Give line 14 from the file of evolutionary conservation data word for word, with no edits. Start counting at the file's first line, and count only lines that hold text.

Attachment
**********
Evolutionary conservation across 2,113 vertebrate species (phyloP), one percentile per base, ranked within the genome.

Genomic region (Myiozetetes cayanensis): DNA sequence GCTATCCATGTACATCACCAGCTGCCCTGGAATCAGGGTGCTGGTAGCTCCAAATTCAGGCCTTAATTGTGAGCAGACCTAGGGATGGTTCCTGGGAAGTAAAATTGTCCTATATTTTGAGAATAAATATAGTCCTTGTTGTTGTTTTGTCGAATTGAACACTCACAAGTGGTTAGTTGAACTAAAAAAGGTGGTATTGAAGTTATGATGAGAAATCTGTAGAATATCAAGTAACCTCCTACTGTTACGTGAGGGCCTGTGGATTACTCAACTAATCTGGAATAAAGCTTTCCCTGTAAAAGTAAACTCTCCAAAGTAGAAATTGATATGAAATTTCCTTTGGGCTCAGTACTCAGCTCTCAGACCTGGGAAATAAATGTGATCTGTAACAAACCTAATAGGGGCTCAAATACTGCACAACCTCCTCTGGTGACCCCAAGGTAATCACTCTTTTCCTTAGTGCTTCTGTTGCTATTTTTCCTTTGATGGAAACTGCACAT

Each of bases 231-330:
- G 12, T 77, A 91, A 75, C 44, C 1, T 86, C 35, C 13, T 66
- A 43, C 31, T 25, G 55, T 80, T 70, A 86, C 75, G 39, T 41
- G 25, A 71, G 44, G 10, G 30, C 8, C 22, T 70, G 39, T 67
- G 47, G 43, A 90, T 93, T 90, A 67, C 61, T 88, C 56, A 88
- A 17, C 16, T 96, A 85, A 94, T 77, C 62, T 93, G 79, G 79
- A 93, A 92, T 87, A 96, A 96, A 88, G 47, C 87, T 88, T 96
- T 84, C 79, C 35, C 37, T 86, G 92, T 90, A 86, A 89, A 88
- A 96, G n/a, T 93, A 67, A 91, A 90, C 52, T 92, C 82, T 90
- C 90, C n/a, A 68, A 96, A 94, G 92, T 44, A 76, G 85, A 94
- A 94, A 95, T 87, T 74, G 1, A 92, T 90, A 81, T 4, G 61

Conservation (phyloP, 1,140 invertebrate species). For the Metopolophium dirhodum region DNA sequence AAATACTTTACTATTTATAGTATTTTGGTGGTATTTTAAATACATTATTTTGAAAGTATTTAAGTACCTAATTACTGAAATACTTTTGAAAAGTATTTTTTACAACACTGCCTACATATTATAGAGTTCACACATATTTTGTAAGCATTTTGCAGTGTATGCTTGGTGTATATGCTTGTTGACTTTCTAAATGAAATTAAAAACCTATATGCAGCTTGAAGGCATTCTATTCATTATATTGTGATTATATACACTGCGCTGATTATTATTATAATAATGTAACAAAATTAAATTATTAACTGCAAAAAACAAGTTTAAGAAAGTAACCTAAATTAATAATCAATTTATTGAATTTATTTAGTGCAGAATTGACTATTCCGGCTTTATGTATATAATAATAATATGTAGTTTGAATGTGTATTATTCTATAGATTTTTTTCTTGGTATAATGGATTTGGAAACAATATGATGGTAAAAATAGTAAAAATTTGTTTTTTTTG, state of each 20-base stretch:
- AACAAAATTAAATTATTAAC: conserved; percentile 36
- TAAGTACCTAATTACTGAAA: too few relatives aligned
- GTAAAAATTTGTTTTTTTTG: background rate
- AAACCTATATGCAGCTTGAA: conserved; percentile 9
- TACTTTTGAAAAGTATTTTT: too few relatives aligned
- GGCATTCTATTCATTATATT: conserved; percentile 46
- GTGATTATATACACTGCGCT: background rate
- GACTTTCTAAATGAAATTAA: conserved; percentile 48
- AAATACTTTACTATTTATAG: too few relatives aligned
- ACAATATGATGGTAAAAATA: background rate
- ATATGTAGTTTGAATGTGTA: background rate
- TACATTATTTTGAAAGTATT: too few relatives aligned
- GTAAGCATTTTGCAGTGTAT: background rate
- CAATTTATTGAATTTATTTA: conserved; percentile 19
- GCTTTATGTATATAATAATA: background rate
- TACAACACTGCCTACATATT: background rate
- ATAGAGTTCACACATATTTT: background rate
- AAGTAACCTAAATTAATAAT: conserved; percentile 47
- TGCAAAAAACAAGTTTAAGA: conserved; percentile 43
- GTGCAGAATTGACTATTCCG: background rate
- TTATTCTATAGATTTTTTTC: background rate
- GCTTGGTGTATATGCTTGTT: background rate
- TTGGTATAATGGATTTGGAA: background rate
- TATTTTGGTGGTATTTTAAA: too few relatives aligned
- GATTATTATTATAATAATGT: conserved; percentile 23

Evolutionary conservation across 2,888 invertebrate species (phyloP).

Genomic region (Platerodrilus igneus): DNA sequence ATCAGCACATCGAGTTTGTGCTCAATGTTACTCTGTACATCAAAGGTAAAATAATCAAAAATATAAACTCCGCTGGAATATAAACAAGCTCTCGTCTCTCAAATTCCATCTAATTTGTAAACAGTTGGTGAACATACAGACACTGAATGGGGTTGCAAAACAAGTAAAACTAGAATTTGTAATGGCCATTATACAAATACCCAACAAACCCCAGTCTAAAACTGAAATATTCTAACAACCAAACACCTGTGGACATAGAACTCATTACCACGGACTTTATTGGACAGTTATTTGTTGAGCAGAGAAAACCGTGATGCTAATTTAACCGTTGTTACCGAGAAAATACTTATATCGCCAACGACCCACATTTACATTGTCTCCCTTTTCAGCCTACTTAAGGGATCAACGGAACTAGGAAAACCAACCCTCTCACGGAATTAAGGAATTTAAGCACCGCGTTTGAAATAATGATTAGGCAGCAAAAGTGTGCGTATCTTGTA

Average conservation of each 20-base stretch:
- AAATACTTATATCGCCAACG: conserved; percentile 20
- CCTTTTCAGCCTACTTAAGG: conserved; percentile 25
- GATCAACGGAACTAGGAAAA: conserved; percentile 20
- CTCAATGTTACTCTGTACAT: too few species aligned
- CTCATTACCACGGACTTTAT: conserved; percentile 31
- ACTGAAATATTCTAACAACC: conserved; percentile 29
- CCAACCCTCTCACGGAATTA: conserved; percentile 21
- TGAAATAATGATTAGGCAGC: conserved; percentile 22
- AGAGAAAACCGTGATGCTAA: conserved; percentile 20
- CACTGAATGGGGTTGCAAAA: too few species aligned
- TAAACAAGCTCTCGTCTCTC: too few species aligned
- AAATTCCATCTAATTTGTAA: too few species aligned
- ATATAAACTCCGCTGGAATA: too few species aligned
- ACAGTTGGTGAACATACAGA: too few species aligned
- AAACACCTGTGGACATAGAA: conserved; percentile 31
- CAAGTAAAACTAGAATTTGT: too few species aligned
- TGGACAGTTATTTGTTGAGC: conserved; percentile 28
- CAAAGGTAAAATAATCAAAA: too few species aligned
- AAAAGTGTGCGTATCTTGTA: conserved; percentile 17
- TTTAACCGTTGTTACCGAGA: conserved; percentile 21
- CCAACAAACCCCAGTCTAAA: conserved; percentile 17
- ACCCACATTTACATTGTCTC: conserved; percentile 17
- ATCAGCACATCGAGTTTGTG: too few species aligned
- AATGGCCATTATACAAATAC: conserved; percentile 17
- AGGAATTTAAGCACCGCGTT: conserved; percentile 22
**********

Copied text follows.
Conservation (phyloP, 1,140 invertebrate species). For the Metopolophium dirhodum region DNA sequence AAATACTTTACTATTTATAGTATTTTGGTGGTATTTTAAATACATTATTTTGAAAGTATTTAAGTACCTAATTACTGAAATACTTTTGAAAAGTATTTTTTACAACACTGCCTACATATTATAGAGTTCACACATATTTTGTAAGCATTTTGCAGTGTATGCTTGGTGTATATGCTTGTTGACTTTCTAAATGAAATTAAAAACCTATATGCAGCTTGAAGGCATTCTATTCATTATATTGTGATTATATACACTGCGCTGATTATTATTATAATAATGTAACAAAATTAAATTATTAACTGCAAAAAACAAGTTTAAGAAAGTAACCTAAATTAATAATCAATTTATTGAATTTATTTAGTGCAGAATTGACTATTCCGGCTTTATGTATATAATAATAATATGTAGTTTGAATGTGTATTATTCTATAGATTTTTTTCTTGGTATAATGGATTTGGAAACAATATGATGGTAAAAATAGTAAAAATTTGTTTTTTTTG, state of each 20-base stretch: